The Elusive Lymphatic system, how does it fit in with the rest of the body?

Posted by on Apr 18, 2016 in Articles | 0 comments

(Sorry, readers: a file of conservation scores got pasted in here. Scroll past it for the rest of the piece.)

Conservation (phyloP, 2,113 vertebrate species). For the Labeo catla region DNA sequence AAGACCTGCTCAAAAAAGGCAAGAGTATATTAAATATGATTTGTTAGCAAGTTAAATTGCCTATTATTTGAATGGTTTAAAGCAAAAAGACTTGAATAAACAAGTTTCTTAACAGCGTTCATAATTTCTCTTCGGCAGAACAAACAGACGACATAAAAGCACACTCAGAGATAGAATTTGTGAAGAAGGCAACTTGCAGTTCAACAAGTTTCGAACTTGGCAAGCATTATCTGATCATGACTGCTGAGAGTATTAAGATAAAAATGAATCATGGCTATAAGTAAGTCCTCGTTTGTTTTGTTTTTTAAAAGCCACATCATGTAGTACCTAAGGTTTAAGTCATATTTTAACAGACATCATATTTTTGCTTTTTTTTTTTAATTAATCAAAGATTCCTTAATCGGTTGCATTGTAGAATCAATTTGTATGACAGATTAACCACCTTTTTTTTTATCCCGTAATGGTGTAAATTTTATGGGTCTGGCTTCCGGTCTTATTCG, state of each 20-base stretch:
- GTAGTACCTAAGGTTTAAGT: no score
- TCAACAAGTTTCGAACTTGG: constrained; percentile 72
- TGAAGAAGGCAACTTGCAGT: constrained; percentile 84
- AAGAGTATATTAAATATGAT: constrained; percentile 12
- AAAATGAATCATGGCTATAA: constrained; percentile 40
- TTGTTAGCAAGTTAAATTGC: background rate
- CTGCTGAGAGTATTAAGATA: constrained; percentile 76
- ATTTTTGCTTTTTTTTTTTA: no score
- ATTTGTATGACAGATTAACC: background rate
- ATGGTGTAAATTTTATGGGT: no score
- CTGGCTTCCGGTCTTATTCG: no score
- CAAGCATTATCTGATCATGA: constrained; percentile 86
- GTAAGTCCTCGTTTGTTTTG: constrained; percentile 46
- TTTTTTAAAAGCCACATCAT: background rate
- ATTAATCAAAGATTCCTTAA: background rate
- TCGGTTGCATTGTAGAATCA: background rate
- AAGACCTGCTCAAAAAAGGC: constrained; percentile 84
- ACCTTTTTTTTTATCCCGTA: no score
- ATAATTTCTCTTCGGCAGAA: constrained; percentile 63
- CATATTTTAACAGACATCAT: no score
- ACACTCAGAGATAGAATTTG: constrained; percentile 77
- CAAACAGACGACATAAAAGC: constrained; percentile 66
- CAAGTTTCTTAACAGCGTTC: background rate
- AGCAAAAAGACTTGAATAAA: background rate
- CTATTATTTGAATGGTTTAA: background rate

The lymphatic system has some similarities with the blood system as it reaches nearly every cell in the body with large vessels running deep in the limbs and trunk and having progressively narrower vessels moving out towards the skin. They both carry fluids and cells as well as nutrients and waste products. The main difference is that the blood (in the red blood cells) carries oxygen and carbon dioxide and these need to be constantly supplied and removed at quite a high rate to support the body being able to move and function. The pumping of the heart maintains this supply and can increase or decrease the flow (within limits) according to need. The pressures on the lymphatic system are not so immediate so a strict control of the rate of flow (a ‘heart’) is not needed. So, they are both about fluid transport carrying chemical messages, food and cells through all the tissues of the body and also keeping everything lubricated and well ‘oiled’ for fluid movement. Additionally during digestion most fats are passed on to the lymphatic system to be transported to the blood circulation via the big central lymphatic vessel that travels up through the chest.